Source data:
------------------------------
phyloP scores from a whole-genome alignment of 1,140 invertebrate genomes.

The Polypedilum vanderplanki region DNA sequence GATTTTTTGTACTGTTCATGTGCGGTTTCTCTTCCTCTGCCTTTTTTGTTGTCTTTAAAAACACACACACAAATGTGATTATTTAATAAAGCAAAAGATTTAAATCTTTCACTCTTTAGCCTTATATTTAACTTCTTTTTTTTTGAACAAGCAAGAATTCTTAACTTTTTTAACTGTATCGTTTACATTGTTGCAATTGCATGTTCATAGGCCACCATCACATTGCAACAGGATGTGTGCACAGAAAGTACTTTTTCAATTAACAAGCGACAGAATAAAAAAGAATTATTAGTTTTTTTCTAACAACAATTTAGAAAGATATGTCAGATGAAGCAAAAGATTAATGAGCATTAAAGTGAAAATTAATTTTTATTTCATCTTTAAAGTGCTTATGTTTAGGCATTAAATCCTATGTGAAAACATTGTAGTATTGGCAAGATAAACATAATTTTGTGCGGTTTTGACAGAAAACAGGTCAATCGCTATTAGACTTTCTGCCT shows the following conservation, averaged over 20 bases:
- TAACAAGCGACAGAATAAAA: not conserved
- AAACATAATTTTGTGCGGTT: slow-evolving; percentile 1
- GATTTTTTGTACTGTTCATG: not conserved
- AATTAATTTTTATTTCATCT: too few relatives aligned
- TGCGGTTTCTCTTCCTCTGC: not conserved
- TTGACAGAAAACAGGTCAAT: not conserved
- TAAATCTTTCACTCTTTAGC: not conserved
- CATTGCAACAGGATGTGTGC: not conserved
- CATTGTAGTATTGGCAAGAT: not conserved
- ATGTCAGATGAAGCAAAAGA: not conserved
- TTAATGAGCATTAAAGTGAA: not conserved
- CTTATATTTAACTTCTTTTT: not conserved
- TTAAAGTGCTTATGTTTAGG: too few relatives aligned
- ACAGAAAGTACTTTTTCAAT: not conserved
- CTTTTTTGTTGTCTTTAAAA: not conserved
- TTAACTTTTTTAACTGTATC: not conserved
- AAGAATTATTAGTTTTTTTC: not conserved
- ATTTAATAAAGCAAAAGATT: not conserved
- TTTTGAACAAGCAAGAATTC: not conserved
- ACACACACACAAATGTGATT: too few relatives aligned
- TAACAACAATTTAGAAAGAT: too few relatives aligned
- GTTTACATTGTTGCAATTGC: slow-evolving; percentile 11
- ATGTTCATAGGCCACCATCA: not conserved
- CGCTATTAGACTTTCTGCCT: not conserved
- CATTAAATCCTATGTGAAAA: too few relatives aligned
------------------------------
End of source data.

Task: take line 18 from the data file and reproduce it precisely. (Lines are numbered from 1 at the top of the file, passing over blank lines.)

- TTAACTTTTTTAACTGTATC: not conserved